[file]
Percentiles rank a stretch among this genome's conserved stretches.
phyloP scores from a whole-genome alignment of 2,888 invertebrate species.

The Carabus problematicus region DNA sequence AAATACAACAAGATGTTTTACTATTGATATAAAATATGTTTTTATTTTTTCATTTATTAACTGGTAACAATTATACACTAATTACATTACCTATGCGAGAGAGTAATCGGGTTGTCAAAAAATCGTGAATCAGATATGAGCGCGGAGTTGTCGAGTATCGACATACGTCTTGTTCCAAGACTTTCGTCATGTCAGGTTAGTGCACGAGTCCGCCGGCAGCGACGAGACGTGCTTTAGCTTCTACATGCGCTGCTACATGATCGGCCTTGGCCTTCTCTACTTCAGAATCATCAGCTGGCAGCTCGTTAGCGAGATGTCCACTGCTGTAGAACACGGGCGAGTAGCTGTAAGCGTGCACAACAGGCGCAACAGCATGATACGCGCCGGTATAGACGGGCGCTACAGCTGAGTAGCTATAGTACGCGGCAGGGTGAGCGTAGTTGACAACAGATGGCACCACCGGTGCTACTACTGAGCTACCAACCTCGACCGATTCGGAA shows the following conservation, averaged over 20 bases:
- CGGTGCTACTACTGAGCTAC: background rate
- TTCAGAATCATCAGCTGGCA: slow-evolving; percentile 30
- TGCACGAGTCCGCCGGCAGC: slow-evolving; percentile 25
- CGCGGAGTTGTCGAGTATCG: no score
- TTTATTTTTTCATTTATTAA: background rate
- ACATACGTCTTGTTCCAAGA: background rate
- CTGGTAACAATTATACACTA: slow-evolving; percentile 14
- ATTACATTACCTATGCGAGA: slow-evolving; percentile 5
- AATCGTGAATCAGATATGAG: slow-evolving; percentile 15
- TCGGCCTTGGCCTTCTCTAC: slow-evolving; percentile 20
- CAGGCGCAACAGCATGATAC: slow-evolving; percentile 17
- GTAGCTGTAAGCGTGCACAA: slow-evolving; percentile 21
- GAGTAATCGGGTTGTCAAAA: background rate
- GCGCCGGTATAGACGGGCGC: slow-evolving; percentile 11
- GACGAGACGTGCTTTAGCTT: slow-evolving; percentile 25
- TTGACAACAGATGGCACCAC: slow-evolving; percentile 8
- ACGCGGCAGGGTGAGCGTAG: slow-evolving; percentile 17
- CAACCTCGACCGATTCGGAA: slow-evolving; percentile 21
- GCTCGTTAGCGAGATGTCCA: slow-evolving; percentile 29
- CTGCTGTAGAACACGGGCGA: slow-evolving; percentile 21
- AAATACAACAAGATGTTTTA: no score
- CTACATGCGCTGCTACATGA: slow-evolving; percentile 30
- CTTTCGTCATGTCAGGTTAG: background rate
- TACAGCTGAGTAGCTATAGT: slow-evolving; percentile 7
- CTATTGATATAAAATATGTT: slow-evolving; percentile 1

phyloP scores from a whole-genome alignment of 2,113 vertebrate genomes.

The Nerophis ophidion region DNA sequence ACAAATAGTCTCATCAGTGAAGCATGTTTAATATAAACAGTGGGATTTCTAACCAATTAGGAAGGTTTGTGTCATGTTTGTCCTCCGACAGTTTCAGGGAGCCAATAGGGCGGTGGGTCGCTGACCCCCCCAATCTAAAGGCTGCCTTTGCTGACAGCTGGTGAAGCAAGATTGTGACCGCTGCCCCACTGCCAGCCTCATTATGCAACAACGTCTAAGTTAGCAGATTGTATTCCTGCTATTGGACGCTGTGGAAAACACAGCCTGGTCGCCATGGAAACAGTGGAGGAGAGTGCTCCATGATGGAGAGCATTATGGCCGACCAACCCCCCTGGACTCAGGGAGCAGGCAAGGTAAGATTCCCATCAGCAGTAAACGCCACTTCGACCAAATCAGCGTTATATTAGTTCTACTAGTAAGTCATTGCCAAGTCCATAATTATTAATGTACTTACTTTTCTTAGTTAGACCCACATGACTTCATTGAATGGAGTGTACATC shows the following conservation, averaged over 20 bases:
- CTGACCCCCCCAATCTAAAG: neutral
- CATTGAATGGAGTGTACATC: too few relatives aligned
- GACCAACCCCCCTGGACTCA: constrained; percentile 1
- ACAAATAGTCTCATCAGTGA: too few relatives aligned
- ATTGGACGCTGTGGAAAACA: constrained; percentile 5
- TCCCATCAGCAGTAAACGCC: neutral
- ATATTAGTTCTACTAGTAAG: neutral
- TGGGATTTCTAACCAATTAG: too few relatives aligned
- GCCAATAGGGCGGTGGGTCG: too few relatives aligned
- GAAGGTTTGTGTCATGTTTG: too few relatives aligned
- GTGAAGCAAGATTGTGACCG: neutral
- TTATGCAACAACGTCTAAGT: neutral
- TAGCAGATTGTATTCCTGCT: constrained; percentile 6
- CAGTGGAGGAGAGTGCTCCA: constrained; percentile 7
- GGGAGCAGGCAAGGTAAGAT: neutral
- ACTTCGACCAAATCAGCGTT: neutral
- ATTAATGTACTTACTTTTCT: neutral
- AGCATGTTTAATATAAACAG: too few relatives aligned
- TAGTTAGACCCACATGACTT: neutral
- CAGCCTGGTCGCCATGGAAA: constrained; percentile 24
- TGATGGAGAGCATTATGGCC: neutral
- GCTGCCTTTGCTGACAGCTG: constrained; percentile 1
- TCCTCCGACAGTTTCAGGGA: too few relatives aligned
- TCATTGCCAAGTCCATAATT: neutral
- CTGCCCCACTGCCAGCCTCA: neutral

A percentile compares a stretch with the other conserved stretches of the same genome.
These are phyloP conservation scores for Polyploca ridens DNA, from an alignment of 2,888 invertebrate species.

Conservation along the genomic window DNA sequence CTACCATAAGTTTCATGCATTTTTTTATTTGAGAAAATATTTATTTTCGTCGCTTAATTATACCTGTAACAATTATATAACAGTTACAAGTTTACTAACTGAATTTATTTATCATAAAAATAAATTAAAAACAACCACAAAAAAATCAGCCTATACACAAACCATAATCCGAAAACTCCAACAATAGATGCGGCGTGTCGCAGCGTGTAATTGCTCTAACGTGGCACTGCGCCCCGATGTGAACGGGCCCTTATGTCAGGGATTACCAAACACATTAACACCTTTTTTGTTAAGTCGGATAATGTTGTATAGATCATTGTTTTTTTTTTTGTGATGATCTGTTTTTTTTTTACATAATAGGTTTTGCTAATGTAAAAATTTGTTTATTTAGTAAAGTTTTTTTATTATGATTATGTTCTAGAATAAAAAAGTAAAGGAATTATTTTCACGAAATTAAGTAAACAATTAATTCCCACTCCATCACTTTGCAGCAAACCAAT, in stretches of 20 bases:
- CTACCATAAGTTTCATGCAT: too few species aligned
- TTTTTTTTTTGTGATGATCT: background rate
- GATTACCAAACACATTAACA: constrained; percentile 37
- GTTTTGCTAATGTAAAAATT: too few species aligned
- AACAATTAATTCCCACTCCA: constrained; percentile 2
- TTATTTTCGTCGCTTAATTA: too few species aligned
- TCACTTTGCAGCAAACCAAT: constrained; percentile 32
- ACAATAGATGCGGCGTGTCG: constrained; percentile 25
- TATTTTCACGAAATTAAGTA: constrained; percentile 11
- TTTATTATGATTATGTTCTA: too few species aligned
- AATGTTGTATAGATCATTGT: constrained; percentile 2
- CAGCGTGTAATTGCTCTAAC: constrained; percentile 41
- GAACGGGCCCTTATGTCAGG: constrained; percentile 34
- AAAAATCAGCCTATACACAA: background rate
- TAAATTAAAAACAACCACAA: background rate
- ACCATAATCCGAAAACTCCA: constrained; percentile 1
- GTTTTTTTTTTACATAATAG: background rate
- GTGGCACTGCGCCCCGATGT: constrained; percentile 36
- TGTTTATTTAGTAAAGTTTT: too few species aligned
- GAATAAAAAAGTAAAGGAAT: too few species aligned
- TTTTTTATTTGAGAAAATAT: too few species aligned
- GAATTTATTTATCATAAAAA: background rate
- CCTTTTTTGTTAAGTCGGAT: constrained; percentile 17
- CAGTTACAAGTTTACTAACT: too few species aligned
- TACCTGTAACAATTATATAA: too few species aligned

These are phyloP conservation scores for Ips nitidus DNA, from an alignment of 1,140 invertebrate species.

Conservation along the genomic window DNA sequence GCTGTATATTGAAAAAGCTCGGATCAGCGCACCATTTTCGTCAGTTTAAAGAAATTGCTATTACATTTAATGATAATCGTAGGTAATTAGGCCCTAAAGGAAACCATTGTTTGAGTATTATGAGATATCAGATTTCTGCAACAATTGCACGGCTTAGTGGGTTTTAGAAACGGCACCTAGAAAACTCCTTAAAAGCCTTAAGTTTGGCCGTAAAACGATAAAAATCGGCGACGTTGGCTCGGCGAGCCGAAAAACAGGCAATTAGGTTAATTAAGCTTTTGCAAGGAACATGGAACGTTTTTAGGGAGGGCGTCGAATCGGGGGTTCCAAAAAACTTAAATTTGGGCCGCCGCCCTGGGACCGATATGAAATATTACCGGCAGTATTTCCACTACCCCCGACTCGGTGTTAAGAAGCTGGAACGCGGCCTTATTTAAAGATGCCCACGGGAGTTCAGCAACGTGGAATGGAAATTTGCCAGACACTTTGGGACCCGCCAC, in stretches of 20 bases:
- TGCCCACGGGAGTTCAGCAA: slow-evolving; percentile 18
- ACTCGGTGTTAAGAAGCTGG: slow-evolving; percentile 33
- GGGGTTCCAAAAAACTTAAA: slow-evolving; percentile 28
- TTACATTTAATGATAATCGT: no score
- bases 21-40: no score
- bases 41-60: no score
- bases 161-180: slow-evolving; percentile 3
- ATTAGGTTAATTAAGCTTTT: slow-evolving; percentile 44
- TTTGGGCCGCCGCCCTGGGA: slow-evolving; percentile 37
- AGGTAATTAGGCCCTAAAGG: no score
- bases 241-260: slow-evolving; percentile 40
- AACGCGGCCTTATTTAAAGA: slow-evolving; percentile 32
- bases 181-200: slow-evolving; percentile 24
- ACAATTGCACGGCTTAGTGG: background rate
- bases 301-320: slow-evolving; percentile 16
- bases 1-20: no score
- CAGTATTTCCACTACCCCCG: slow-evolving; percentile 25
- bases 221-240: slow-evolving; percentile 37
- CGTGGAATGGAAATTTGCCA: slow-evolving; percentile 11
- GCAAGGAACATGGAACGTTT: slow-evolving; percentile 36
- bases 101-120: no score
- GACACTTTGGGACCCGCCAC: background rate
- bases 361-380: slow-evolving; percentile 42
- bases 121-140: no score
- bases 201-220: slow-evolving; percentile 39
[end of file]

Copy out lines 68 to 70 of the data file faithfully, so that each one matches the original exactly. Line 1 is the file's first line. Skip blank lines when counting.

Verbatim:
- TTTATTATGATTATGTTCTA: too few species aligned
- AATGTTGTATAGATCATTGT: constrained; percentile 2
- CAGCGTGTAATTGCTCTAAC: constrained; percentile 41